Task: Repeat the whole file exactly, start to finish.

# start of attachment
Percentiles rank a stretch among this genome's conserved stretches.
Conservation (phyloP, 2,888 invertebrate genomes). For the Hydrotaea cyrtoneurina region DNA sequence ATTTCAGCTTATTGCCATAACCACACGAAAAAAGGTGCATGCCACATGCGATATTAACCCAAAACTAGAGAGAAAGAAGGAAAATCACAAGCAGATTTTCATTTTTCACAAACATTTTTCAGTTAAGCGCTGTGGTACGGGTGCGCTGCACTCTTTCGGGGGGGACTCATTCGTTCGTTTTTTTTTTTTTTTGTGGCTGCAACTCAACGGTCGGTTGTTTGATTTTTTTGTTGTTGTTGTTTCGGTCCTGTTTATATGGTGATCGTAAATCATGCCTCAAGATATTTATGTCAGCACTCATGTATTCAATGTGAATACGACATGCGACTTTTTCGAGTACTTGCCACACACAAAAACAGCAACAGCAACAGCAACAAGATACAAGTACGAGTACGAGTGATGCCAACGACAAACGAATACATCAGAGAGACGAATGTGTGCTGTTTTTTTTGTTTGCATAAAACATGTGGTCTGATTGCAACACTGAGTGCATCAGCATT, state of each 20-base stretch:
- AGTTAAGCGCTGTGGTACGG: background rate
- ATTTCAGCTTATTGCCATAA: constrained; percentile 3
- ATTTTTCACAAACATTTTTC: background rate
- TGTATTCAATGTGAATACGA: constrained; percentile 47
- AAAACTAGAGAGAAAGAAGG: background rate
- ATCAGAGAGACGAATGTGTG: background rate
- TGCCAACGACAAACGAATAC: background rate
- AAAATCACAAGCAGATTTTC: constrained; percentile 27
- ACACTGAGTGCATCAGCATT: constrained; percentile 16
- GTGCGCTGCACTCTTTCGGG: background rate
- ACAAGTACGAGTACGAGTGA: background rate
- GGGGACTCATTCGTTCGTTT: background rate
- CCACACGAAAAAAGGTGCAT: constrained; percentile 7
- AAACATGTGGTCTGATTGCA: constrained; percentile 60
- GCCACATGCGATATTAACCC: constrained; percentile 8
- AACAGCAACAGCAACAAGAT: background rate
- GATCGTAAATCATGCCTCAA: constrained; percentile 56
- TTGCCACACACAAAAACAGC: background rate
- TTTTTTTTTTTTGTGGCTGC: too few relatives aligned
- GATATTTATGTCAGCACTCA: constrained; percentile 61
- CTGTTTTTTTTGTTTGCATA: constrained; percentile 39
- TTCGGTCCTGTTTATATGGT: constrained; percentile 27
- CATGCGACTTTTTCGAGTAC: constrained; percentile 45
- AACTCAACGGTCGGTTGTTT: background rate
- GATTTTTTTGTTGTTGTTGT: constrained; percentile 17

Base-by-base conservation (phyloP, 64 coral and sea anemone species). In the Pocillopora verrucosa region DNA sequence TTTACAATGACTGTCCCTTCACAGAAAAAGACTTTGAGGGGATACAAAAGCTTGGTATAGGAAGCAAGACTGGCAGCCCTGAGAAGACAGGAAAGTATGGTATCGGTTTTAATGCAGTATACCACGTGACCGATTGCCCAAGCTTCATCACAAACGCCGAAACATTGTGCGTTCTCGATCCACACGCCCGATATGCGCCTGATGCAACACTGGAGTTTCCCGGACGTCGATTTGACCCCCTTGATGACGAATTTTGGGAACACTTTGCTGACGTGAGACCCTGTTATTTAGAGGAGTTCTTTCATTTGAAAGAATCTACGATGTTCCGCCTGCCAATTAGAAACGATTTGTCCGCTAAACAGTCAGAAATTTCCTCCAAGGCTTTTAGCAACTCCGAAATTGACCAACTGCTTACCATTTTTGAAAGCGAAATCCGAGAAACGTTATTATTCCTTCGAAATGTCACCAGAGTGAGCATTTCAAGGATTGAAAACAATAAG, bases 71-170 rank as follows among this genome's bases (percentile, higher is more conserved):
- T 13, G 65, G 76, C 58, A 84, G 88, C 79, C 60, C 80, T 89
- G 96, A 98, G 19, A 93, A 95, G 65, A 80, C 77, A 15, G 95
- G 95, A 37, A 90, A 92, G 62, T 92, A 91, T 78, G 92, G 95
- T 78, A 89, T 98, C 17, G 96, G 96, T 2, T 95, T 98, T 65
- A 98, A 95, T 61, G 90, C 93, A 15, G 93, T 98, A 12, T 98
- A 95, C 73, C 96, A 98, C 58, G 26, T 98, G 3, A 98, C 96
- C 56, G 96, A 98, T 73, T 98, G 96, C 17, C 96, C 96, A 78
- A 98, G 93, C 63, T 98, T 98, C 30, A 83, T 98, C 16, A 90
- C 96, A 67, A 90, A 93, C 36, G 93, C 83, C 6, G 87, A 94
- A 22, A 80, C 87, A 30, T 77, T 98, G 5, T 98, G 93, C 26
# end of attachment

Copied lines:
Percentiles rank a stretch among this genome's conserved stretches.
Conservation (phyloP, 2,888 invertebrate genomes). For the Hydrotaea cyrtoneurina region DNA sequence ATTTCAGCTTATTGCCATAACCACACGAAAAAAGGTGCATGCCACATGCGATATTAACCCAAAACTAGAGAGAAAGAAGGAAAATCACAAGCAGATTTTCATTTTTCACAAACATTTTTCAGTTAAGCGCTGTGGTACGGGTGCGCTGCACTCTTTCGGGGGGGACTCATTCGTTCGTTTTTTTTTTTTTTTGTGGCTGCAACTCAACGGTCGGTTGTTTGATTTTTTTGTTGTTGTTGTTTCGGTCCTGTTTATATGGTGATCGTAAATCATGCCTCAAGATATTTATGTCAGCACTCATGTATTCAATGTGAATACGACATGCGACTTTTTCGAGTACTTGCCACACACAAAAACAGCAACAGCAACAGCAACAAGATACAAGTACGAGTACGAGTGATGCCAACGACAAACGAATACATCAGAGAGACGAATGTGTGCTGTTTTTTTTGTTTGCATAAAACATGTGGTCTGATTGCAACACTGAGTGCATCAGCATT, state of each 20-base stretch:
- AGTTAAGCGCTGTGGTACGG: background rate
- ATTTCAGCTTATTGCCATAA: constrained; percentile 3
- ATTTTTCACAAACATTTTTC: background rate
- TGTATTCAATGTGAATACGA: constrained; percentile 47
- AAAACTAGAGAGAAAGAAGG: background rate
- ATCAGAGAGACGAATGTGTG: background rate
- TGCCAACGACAAACGAATAC: background rate
- AAAATCACAAGCAGATTTTC: constrained; percentile 27
- ACACTGAGTGCATCAGCATT: constrained; percentile 16
- GTGCGCTGCACTCTTTCGGG: background rate
- ACAAGTACGAGTACGAGTGA: background rate
- GGGGACTCATTCGTTCGTTT: background rate
- CCACACGAAAAAAGGTGCAT: constrained; percentile 7
- AAACATGTGGTCTGATTGCA: constrained; percentile 60
- GCCACATGCGATATTAACCC: constrained; percentile 8
- AACAGCAACAGCAACAAGAT: background rate
- GATCGTAAATCATGCCTCAA: constrained; percentile 56
- TTGCCACACACAAAAACAGC: background rate
- TTTTTTTTTTTTGTGGCTGC: too few relatives aligned
- GATATTTATGTCAGCACTCA: constrained; percentile 61
- CTGTTTTTTTTGTTTGCATA: constrained; percentile 39
- TTCGGTCCTGTTTATATGGT: constrained; percentile 27
- CATGCGACTTTTTCGAGTAC: constrained; percentile 45
- AACTCAACGGTCGGTTGTTT: background rate
- GATTTTTTTGTTGTTGTTGT: constrained; percentile 17

Base-by-base conservation (phyloP, 64 coral and sea anemone species). In the Pocillopora verrucosa region DNA sequence TTTACAATGACTGTCCCTTCACAGAAAAAGACTTTGAGGGGATACAAAAGCTTGGTATAGGAAGCAAGACTGGCAGCCCTGAGAAGACAGGAAAGTATGGTATCGGTTTTAATGCAGTATACCACGTGACCGATTGCCCAAGCTTCATCACAAACGCCGAAACATTGTGCGTTCTCGATCCACACGCCCGATATGCGCCTGATGCAACACTGGAGTTTCCCGGACGTCGATTTGACCCCCTTGATGACGAATTTTGGGAACACTTTGCTGACGTGAGACCCTGTTATTTAGAGGAGTTCTTTCATTTGAAAGAATCTACGATGTTCCGCCTGCCAATTAGAAACGATTTGTCCGCTAAACAGTCAGAAATTTCCTCCAAGGCTTTTAGCAACTCCGAAATTGACCAACTGCTTACCATTTTTGAAAGCGAAATCCGAGAAACGTTATTATTCCTTCGAAATGTCACCAGAGTGAGCATTTCAAGGATTGAAAACAATAAG, bases 71-170 rank as follows among this genome's bases (percentile, higher is more conserved):
- T 13, G 65, G 76, C 58, A 84, G 88, C 79, C 60, C 80, T 89
- G 96, A 98, G 19, A 93, A 95, G 65, A 80, C 77, A 15, G 95
- G 95, A 37, A 90, A 92, G 62, T 92, A 91, T 78, G 92, G 95
- T 78, A 89, T 98, C 17, G 96, G 96, T 2, T 95, T 98, T 65
- A 98, A 95, T 61, G 90, C 93, A 15, G 93, T 98, A 12, T 98
- A 95, C 73, C 96, A 98, C 58, G 26, T 98, G 3, A 98, C 96
- C 56, G 96, A 98, T 73, T 98, G 96, C 17, C 96, C 96, A 78
- A 98, G 93, C 63, T 98, T 98, C 30, A 83, T 98, C 16, A 90
- C 96, A 67, A 90, A 93, C 36, G 93, C 83, C 6, G 87, A 94
- A 22, A 80, C 87, A 30, T 77, T 98, G 5, T 98, G 93, C 26